Foldable phones are the future, but ZTE’s present-day take on the concept is here, bringing along some clever functionality to extend your work and play to a second screen. Be warned: this solid attempt is marred by its price, carrier exclusivity and some poor design choices.
A lot of tech in a well-designed package
Reliable, if uninspiring software
Use cases are seemingly endless
Limited to AT&T in the US
Some apps aren’t compatible with all dual-screen modes
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The ZTE Axon M is a smartphone with a futuristic twist. Following the competent, flagship-for-less ZTE Axon 7, its new Axon M is the wildest of curveballs in today’s somewhat stagnant mobile market. It’s a smartphone with a second display that folds out.
At its very best, the Axon M is a phone that helps you never miss a beat. Whether it’s fun or work you want to double, it’s the only modern phone out right now that can show two apps in native full-screen mode. Naturally, the possibilities are deep. Let’s rattle off a few.
On a drive? Leave Google Maps running on one of the screens and let the passenger be the DJ, flicking through your music library on the other screen without missing a turn. If you’re into Dungeons & Dragons, you can simultaneously host a video chat with friends on one screen and keep tabs on your character in the Roll20 app on the other. Heck, you can also just extend the experience with a tap to watch a video stretched across the Axon M’s two screens for a more tablet-like effect. And on, and on.
Novelty comes at a cost, of course, and a few Axon M’s greatest weaknesses are its somewhat high cost and carrier exclusivity with AT&T in the US. That, and compared to the similarly priced Samsung Galaxy S8 and Google Pixel 2, its software and camera are currently rough around the edges. By those low points alone, this phone is tough to recommend for its $725 asking price.
The Axon M is obviously a niche device, and to that niche it delivers something special in a surprisingly polished manner. Even when flipped shut, it feels high-end in its build quality and across the board, it’s packed with specs that help it deliver a good Android experience. But even at its best, it’s just not good enough for most people.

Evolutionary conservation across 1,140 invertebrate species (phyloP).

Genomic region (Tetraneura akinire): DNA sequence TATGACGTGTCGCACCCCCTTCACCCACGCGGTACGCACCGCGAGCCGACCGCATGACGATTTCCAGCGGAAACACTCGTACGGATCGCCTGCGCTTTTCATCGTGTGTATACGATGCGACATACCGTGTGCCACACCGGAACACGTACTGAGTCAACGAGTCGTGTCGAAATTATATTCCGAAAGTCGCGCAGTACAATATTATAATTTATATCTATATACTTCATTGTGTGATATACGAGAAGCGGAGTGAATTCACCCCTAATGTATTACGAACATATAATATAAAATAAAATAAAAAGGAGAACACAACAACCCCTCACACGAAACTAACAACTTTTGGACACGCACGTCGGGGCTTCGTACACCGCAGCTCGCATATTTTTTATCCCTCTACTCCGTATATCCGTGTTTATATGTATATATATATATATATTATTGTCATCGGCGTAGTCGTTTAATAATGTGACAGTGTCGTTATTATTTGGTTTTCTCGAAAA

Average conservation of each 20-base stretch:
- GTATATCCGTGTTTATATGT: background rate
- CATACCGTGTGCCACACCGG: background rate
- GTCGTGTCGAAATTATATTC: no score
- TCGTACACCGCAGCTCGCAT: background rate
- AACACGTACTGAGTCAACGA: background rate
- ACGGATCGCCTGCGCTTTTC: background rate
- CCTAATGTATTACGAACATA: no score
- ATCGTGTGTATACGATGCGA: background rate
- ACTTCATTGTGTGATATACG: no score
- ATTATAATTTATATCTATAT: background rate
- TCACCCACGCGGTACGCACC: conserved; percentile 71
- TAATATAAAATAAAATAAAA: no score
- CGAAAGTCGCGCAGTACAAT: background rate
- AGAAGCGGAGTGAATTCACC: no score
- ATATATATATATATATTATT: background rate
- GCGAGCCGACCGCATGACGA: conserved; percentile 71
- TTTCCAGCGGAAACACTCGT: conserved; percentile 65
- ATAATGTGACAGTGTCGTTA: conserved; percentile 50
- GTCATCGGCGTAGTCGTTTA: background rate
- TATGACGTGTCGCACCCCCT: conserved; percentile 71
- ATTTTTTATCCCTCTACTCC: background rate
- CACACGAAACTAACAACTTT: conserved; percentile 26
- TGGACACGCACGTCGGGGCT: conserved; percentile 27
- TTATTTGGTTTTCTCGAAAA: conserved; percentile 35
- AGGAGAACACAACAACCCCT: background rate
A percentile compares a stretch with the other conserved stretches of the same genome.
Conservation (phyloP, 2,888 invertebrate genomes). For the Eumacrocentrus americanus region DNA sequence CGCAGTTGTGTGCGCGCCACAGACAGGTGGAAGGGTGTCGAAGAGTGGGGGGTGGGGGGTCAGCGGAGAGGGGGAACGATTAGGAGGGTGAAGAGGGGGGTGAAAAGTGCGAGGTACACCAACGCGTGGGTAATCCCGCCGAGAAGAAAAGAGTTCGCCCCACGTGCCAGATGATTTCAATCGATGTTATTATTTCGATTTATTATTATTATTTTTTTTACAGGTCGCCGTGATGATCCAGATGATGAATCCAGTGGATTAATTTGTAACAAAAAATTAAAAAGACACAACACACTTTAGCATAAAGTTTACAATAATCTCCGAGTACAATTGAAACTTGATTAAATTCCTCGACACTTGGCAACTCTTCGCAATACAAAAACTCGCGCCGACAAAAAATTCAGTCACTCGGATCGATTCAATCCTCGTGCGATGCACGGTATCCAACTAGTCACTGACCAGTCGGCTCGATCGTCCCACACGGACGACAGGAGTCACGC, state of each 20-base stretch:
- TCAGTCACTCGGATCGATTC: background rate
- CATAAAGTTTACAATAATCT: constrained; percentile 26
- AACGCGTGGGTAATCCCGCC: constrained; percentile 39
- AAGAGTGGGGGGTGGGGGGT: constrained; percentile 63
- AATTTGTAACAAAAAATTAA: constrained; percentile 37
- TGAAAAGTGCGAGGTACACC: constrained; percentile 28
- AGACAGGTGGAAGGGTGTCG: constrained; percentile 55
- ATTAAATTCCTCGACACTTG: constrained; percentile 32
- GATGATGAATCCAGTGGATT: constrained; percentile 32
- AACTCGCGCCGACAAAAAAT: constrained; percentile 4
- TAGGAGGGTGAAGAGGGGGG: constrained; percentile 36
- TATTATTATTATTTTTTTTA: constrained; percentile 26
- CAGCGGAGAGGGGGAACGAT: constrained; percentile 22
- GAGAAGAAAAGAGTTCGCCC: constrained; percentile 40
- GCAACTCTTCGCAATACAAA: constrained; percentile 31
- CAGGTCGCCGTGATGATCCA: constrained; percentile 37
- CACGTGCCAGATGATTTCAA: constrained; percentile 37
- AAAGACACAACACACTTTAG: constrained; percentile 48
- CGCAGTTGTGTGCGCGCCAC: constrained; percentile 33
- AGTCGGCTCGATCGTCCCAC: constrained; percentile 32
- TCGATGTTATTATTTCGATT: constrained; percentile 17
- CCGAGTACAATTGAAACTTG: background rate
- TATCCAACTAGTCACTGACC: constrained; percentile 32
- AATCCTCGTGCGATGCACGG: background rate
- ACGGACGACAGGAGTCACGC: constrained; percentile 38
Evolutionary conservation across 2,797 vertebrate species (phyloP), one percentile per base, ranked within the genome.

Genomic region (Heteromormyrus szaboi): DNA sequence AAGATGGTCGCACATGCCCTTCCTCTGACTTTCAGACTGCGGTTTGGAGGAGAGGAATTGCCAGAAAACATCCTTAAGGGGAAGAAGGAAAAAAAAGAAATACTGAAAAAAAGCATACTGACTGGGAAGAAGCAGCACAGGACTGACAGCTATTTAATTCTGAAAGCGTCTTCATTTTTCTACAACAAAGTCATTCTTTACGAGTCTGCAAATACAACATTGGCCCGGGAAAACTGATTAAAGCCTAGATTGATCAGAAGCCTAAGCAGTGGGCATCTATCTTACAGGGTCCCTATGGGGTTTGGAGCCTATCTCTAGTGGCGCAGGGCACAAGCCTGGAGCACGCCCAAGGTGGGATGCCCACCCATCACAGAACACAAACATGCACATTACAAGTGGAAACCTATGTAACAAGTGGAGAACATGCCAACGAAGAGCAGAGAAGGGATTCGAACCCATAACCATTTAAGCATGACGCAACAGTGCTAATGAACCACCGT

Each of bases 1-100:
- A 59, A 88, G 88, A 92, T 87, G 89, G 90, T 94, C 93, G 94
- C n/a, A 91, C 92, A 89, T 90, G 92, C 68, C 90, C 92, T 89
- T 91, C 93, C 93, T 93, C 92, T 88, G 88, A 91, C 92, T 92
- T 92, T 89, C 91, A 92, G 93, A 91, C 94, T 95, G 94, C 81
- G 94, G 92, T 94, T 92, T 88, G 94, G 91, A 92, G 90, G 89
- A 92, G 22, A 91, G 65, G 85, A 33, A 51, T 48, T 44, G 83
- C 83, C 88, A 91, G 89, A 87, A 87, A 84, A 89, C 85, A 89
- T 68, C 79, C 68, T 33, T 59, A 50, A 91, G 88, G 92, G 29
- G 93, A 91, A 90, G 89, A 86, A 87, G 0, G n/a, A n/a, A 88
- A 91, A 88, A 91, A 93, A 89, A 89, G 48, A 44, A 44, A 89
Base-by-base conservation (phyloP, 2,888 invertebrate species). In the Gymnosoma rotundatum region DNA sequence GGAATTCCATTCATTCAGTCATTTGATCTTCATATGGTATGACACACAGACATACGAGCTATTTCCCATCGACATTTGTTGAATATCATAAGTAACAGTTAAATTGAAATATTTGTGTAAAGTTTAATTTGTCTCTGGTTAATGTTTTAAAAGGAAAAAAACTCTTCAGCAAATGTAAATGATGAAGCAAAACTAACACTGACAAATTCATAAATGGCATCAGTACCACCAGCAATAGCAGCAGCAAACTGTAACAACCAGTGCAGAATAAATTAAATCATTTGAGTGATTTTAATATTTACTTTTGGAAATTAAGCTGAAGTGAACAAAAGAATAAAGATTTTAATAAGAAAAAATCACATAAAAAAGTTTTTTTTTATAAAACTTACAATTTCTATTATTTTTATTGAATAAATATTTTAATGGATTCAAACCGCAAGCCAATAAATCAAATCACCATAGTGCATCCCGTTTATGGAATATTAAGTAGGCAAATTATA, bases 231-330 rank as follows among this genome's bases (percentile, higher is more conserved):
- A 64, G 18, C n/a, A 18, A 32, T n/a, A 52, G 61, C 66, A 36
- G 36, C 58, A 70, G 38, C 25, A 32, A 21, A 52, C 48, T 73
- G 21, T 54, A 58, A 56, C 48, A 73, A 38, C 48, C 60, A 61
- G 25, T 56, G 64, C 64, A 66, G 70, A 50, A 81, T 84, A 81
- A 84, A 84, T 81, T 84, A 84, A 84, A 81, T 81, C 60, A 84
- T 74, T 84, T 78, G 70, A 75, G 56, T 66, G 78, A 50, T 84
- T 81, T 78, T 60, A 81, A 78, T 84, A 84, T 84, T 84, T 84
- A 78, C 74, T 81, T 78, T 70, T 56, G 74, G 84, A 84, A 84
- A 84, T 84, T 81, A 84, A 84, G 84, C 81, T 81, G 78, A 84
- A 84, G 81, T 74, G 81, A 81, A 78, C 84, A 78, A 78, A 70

Compared to the streamlined design found on many of today’s smartphones, even some affordable ones, the ZTE Axon M is bulky. Depending on who you ask, they’ll either hate it or be alright with it. I’m actually in the latter group, finding the sharp edges and broad strokes of the phone’s look and feel endearing in a year in which too many phones look the same.
Folded closed, the Axon M is almost as thick as a deck of cards and weighs more than the Samsung Galaxy Note 8. Oddly enough, its second screen doesn’t seem to add all that much to the weight – it’s a hearty phone even without it. But that doesn’t mean it’s all bad.
On its front, which nearly mirrors the back to the degree that it’s error-prone, ZTE employs an Gorilla Glass 5 cover over each of the 5.2-inch 1080p displays. The glass rocks a subtle 2.5D effect, making its soft curves a stark contrast to the sharp metal edges that wrap around the phone.
As far as visual indicators go, only on the front of this all-black phone will you find a camera, a flash, an ear speaker and the occasionally-blinking LED. That’s all you have to go off of. So, imagine if you’re picking up this phone in the dark, well, you have a 50/50 chance of picking up the correct side that shows you information. Those aren’t great odds, especially when you’ve paid so much on the phone, not on a gamble.
There are a few other hardware features sprinkled around the phone, like a 3.5mm headphone jack. Given the Axon M’s potential as an entertainment device, the versatility to go wired without the need for dongles is appreciated, as are the included earbuds.
Moving on, you’ll find a satisfyingly clicky volume rocker on the phone’s left-hand side and next to it, a power button with a fingerprint sensor built-in a la the Razer Phone, and Sony Xperia smartphones (outside of the US). ZTE’s foldable phone also houses a programmable Quick Launch button. There’s an option to launch the camera by tapping it twice, and also a setting to choose what a long press does. You can choose which app to boot from the ones you have installed, which indeed is a neat feature that you won’t commonly find in a phone.
Lastly, the phone’s bottom is where you’ll find two downward-firing speaker grilles and a USB-C charging port.
Perhaps the most useful hardware feature for a two-screened phone is its hinge, and the one built into the Axon M works as intended and seems built to last (ZTE’s two-year warranty backs it up). Pulling the second display away by its slightly raised lip and blossoming the Axon M into its full form is effortless and satisfying even, thanks to the hinge’s telling click that assures you that you’re into position. In that moment, the extra screen pops on and you can select between a few different display options to extend the work or fun.
Cameron is a writer at The Verge, focused on reviews, deals coverage, and news. He wrote for magazines and websites such as The Verge, TechRadar, Practical Photoshop, Polygon, Eater and Al Bawaba.
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